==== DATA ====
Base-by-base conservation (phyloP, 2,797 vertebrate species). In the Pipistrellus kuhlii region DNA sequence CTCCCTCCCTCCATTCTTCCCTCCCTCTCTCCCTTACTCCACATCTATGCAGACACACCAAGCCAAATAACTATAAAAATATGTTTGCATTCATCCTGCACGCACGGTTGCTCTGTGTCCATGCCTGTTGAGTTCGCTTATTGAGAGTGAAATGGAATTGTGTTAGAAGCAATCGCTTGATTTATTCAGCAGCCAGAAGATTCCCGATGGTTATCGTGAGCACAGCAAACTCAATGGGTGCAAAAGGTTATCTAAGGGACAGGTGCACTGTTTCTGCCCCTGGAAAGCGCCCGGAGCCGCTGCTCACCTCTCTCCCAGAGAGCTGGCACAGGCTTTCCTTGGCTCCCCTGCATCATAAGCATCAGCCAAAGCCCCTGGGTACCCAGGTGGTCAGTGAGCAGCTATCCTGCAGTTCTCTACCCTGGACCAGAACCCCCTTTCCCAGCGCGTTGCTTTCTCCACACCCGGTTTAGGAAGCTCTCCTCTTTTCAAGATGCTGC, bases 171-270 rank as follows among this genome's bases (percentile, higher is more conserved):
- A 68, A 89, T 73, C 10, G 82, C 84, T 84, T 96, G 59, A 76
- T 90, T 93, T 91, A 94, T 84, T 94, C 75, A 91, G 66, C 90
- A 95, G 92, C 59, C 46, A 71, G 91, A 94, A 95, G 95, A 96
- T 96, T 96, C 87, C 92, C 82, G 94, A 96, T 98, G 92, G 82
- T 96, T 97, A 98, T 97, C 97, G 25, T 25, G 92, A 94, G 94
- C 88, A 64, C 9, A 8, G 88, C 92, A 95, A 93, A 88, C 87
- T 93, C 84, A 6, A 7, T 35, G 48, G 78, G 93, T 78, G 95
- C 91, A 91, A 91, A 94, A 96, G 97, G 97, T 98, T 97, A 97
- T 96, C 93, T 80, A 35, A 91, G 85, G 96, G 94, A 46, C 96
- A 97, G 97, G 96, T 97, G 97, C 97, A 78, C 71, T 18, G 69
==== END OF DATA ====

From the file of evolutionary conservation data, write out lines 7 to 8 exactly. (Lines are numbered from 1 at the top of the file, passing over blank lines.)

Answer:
- C 88, A 64, C 9, A 8, G 88, C 92, A 95, A 93, A 88, C 87
- T 93, C 84, A 6, A 7, T 35, G 48, G 78, G 93, T 78, G 95